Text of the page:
Prassthanam movie review: Sanjay Dutt, Jackie Shroff and Manisha Koirala in a film that suffers from dated storytelling
Prassthanam is built on countless conflicts, awash with textbook characters and dated in its story-telling.
Deva Katta directs the Hindi adaptation of his 2010 Telugu film Prasthanam about political ambition and corruption leading to downfall and tragedy in a family. The drama unfolds around one family. Sanjay Dutt plays Baldev Pratap Singh, a man with political ambitions, which gets fast-tracked when he is handed over charge of a rural power centre. He cements his hold when he agrees to marry the dying leader’s widowed daughter-in-law and adopt her two children.
Baldev is a powerful leader who is bracing to fight to retain his seat. His sons are his Achilles Heel. Saroj (Manisha Koirala) is mother to Ayush and Palak but the birth of her third child, her son with Baldev, creates a rift between the stepchildren.
The grown up Ayush (Ali Fazal) is a measured and thinking man being groomed to take over the political reins from Baldev. Palak (Chahat Khanna) is estranged from the family, resentful of her mother for remarrying and unwilling to forgive her for having Vivaan (Satyajeet Dubey).
Baldev is banking on Ayush as his heir apparent, but Vivaan wants to stake his claim to the political dynasty as well. Baldev recognises his offspring’s faults – as an entitled and spoilt boy who lacks the acumen to lead. As he says to Vivaan, “Ayush thinks before doing a job, but you don’t think even after doing the job.”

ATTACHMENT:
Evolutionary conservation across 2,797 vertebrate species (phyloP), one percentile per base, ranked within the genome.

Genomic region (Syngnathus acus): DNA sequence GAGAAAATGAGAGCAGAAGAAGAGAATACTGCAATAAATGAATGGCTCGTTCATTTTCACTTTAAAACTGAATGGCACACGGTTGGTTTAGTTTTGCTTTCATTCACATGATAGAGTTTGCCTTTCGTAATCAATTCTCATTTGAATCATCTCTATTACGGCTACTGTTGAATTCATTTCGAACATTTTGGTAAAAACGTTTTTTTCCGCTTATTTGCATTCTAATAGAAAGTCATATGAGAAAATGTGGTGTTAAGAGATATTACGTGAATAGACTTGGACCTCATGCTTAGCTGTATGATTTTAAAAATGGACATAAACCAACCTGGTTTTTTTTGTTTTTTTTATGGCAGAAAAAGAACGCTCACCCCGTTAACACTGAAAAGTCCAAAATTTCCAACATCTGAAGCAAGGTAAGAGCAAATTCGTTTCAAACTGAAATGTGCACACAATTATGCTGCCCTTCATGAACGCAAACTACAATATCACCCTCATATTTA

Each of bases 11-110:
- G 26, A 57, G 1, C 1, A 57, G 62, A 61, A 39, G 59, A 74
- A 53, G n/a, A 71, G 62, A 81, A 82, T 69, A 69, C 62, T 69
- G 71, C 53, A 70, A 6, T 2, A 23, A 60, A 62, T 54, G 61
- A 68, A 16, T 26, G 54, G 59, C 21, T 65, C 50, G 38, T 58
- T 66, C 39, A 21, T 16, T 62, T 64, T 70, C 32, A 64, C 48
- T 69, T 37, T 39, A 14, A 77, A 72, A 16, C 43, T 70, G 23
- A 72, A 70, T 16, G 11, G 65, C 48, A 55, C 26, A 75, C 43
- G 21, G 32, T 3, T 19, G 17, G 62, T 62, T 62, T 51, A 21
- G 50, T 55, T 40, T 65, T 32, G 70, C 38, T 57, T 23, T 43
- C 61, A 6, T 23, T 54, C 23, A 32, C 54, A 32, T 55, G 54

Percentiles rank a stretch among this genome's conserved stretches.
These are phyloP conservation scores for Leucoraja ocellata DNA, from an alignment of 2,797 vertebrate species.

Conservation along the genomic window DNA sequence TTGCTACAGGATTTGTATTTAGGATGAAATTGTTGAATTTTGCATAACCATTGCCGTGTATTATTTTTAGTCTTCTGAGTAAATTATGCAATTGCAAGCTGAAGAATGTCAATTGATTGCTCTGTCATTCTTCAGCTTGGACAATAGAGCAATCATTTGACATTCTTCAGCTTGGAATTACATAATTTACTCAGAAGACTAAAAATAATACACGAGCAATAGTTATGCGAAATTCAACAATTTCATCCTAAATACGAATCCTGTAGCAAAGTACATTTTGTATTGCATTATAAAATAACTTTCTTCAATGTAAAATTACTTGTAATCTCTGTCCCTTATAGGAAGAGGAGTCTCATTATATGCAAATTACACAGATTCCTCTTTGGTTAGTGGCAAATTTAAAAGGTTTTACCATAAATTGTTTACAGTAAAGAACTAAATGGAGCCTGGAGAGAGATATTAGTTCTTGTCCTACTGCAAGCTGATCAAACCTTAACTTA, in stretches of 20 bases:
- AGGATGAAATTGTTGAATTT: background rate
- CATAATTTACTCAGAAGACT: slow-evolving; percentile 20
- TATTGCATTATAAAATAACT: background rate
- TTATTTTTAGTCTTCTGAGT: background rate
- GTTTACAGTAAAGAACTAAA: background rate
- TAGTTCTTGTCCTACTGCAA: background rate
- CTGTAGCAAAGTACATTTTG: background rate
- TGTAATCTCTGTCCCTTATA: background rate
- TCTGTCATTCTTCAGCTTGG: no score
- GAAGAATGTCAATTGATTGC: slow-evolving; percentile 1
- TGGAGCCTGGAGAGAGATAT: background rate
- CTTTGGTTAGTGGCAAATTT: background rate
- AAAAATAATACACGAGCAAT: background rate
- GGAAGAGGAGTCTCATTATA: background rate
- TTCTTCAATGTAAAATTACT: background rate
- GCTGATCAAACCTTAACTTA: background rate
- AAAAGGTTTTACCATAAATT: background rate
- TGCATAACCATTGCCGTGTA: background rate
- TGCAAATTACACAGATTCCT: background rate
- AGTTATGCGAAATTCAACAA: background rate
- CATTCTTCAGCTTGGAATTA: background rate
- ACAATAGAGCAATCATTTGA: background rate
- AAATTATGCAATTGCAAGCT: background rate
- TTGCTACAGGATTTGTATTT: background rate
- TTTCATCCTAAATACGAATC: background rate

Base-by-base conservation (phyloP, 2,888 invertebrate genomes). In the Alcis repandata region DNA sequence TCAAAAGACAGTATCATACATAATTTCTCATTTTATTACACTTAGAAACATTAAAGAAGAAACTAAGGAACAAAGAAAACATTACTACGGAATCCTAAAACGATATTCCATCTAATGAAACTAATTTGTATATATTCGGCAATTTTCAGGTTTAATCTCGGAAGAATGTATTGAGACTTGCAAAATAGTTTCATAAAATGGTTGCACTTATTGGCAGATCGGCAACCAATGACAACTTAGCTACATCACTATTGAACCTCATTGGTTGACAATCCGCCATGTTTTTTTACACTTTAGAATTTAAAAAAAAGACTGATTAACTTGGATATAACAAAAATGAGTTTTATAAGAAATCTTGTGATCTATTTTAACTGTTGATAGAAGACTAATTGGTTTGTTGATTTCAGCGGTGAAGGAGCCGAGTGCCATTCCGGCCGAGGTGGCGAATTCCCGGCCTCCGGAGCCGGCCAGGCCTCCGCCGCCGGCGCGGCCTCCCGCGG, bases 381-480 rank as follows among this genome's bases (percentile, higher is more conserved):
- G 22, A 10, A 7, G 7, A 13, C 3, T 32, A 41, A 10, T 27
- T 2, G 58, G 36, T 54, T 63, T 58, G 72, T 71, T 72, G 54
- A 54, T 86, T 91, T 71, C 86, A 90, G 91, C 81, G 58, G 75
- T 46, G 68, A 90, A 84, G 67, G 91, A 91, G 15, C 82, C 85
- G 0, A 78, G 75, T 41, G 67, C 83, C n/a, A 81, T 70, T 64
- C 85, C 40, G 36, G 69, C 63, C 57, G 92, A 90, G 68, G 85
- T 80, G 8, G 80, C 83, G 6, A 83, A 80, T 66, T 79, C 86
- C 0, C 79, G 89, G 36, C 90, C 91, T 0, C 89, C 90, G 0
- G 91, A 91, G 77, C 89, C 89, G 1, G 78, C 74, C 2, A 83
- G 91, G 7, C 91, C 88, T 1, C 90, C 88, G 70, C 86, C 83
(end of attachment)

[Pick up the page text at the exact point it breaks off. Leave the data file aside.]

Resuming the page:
Vivaan, who sees himself as the “beech mein latakta pendulum”, makes a series of bad decisions in an attempt to earn his father’s trust. His actions impact not only his immediate family, but also the key players around them, such as Baldev’s loyal right-hand Baadshah (Jackie Shroff) and Palak’s family.
In the world created by Katta, there are no good guys. Each one has a vested interest, besides a couple of the women, in particular Saroj who mutely accepts her fate as ordained by the men in her life, and receives no sympathy as she watches her family being destroyed.
Fazal and Dubey provide the emotional heft as the two warring sons. Shroff and Dutt rehash characters they have assumed in the past whereas Chunky Pandey and Zakir Hussain reduce their villainy to a spoof. Koirala is relegated to the shadows as the long-suffering widow, wife and mother.
The style of the film veers from domestic soap opera to dramatic crime and action stitched together by political drama. Structured like a Shakespearean tragedy, Prassthanam is built on countless conflicts, awash with textbook characters and dated in its story-telling.
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